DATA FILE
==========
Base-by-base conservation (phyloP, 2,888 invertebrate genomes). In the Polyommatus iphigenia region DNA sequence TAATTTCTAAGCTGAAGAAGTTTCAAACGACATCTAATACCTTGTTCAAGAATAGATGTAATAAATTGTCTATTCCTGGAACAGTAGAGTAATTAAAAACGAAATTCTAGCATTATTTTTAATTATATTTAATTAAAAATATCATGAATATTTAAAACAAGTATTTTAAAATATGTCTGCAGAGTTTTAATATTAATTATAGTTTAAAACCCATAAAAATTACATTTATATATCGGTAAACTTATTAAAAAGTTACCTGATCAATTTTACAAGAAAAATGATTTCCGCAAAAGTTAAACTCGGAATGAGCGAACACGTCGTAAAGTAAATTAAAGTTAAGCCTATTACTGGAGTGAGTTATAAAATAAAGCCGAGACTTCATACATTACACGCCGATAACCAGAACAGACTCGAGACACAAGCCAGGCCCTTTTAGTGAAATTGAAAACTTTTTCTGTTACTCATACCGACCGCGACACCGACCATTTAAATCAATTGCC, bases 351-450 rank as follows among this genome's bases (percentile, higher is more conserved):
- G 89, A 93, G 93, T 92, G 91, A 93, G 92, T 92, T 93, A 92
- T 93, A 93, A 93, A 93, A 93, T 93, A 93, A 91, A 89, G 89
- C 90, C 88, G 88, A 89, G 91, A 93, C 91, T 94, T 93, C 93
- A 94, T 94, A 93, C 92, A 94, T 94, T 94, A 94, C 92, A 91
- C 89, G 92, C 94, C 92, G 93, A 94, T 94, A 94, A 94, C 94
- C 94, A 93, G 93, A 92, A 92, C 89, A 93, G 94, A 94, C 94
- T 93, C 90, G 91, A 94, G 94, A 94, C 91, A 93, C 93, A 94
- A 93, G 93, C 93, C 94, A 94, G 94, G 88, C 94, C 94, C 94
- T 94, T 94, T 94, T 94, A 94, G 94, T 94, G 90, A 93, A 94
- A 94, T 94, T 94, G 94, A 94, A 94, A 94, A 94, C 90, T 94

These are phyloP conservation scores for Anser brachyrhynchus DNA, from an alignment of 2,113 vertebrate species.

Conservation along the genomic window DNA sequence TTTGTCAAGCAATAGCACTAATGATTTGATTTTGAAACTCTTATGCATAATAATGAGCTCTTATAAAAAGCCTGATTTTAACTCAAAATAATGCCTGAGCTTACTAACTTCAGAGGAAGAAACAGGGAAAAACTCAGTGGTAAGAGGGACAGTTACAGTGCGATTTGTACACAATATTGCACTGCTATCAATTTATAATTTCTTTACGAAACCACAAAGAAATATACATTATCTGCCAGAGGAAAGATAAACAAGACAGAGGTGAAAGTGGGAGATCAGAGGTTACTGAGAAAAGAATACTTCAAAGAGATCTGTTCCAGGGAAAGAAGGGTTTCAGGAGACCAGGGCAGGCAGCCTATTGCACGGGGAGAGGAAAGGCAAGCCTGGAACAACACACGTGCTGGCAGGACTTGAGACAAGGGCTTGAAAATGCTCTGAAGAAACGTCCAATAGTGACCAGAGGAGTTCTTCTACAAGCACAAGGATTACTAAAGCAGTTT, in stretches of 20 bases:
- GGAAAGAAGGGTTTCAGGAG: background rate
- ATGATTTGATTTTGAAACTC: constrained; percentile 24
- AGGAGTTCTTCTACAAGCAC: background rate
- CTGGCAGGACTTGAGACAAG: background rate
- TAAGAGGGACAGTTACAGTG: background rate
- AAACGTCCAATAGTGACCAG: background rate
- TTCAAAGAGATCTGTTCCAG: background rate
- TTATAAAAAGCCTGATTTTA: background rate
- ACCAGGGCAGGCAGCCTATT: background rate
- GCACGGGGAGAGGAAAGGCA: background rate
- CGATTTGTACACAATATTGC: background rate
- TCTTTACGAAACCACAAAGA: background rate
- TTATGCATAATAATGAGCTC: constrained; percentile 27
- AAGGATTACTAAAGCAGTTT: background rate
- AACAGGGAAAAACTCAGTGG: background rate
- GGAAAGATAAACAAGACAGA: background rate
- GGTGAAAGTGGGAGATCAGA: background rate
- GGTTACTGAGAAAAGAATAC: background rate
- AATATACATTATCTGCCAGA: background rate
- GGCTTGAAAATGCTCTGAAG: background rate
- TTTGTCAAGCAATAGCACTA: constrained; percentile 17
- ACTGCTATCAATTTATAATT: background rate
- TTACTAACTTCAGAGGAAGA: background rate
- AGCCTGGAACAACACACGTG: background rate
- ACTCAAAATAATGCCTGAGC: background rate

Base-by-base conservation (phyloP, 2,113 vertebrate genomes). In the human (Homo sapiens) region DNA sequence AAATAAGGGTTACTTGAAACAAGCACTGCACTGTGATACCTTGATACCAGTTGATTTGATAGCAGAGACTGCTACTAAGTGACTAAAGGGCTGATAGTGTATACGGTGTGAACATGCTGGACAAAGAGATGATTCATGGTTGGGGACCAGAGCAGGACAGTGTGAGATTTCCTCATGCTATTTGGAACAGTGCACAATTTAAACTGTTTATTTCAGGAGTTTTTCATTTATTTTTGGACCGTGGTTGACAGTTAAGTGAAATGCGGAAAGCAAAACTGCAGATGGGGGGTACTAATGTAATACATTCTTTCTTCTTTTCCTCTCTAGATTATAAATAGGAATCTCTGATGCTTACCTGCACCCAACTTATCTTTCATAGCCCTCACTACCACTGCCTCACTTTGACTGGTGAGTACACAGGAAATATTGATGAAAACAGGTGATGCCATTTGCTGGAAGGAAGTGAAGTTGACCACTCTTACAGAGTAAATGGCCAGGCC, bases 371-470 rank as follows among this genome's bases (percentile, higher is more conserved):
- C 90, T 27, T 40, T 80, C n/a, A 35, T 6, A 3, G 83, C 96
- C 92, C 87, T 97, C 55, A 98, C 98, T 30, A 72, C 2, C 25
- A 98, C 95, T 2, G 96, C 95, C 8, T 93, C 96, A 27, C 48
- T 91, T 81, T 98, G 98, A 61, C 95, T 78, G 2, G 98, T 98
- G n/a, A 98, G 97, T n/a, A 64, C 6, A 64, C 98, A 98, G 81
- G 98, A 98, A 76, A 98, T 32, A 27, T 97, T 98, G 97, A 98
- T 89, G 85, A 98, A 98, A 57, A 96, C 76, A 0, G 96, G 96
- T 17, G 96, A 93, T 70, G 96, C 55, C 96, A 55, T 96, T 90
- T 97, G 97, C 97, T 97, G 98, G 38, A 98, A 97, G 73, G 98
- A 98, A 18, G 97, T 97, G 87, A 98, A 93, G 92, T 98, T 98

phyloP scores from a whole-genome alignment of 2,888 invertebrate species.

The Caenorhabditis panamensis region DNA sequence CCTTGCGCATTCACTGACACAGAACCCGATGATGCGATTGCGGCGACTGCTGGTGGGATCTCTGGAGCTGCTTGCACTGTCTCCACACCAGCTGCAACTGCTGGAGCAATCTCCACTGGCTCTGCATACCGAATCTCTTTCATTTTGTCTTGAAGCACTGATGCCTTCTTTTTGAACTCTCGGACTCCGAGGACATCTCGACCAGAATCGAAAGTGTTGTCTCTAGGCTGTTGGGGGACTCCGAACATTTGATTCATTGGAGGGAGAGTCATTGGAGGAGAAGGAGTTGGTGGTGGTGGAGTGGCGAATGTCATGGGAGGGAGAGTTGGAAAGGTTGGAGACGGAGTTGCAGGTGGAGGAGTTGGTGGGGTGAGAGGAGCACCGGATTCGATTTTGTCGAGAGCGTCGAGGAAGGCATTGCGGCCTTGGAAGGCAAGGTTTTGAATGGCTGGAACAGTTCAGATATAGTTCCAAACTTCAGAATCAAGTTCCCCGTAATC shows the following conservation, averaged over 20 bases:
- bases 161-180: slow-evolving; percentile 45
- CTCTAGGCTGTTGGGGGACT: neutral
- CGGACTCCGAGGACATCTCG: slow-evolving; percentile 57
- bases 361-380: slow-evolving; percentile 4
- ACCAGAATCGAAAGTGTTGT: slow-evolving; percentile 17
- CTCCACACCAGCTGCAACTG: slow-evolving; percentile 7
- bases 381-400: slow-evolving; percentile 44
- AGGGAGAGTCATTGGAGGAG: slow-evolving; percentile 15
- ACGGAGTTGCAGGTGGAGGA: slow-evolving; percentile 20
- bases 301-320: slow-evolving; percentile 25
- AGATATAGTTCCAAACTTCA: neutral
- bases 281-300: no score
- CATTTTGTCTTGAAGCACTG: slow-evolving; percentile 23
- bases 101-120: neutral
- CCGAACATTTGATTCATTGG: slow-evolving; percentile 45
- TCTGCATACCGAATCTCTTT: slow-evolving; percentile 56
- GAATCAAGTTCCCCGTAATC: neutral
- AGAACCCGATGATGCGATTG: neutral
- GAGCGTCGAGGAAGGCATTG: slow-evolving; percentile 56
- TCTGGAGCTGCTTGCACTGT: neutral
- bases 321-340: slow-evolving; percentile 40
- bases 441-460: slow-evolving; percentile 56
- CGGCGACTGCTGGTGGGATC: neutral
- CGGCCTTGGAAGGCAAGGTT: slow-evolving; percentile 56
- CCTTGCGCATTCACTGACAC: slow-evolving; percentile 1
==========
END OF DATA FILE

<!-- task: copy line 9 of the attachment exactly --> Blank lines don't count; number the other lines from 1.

- A 93, G 93, C 93, C 94, A 94, G 94, G 88, C 94, C 94, C 94